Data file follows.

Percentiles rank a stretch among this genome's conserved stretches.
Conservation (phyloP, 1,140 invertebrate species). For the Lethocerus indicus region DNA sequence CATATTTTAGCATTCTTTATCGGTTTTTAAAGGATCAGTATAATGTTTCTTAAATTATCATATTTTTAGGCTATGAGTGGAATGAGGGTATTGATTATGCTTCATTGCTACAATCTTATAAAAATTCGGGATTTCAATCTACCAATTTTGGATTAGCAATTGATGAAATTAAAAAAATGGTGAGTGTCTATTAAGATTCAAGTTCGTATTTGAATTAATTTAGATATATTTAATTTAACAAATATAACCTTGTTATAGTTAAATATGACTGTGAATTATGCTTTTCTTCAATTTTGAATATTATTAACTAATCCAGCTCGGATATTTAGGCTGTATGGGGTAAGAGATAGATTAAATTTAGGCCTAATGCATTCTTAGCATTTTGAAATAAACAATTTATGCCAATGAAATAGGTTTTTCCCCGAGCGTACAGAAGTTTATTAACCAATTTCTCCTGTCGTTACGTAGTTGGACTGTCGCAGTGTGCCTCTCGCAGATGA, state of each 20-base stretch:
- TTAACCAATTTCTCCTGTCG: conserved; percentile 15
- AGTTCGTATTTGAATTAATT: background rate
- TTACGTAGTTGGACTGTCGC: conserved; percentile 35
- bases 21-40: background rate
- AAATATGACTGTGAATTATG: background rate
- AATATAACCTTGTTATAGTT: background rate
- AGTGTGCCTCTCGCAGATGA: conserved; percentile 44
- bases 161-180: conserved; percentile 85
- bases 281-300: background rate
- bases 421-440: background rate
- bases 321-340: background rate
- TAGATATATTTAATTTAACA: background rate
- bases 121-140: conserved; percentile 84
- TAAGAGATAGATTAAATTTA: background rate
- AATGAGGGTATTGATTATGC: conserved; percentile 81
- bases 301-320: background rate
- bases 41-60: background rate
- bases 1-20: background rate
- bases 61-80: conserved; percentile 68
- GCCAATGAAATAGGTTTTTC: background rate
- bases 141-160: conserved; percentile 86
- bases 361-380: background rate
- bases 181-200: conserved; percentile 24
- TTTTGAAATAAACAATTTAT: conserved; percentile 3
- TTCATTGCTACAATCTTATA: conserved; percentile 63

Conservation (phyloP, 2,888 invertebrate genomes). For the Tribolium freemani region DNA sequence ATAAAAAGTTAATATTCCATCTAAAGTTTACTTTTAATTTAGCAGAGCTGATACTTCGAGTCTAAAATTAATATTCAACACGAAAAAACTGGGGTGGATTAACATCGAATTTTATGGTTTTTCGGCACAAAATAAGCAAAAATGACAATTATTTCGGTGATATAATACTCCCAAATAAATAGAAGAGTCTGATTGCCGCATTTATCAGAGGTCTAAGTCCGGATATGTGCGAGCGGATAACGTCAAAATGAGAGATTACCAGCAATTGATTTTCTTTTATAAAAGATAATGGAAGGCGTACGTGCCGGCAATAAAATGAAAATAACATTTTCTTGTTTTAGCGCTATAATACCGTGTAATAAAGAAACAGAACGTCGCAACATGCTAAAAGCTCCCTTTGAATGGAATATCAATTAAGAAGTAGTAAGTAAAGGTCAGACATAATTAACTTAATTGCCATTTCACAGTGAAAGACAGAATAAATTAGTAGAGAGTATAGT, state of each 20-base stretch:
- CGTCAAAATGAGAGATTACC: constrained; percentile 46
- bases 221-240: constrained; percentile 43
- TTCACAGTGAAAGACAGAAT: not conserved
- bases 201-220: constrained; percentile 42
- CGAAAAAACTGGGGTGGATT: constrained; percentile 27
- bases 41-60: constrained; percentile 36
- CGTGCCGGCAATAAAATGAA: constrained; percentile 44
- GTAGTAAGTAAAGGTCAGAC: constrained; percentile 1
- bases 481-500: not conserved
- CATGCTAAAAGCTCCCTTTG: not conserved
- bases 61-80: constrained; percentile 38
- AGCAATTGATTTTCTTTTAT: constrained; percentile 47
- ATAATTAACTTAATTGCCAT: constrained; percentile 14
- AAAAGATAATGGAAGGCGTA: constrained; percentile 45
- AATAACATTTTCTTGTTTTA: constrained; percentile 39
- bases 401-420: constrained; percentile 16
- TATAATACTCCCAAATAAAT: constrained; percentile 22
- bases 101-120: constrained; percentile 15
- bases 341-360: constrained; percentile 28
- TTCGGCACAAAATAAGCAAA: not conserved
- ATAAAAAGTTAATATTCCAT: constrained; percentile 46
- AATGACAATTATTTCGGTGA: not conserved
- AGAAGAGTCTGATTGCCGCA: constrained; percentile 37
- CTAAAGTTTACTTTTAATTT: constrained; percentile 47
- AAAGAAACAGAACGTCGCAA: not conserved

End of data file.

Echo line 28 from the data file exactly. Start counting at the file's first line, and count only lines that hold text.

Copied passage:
Conservation (phyloP, 2,888 invertebrate genomes). For the Tribolium freemani region DNA sequence ATAAAAAGTTAATATTCCATCTAAAGTTTACTTTTAATTTAGCAGAGCTGATACTTCGAGTCTAAAATTAATATTCAACACGAAAAAACTGGGGTGGATTAACATCGAATTTTATGGTTTTTCGGCACAAAATAAGCAAAAATGACAATTATTTCGGTGATATAATACTCCCAAATAAATAGAAGAGTCTGATTGCCGCATTTATCAGAGGTCTAAGTCCGGATATGTGCGAGCGGATAACGTCAAAATGAGAGATTACCAGCAATTGATTTTCTTTTATAAAAGATAATGGAAGGCGTACGTGCCGGCAATAAAATGAAAATAACATTTTCTTGTTTTAGCGCTATAATACCGTGTAATAAAGAAACAGAACGTCGCAACATGCTAAAAGCTCCCTTTGAATGGAATATCAATTAAGAAGTAGTAAGTAAAGGTCAGACATAATTAACTTAATTGCCATTTCACAGTGAAAGACAGAATAAATTAGTAGAGAGTATAGT, state of each 20-base stretch: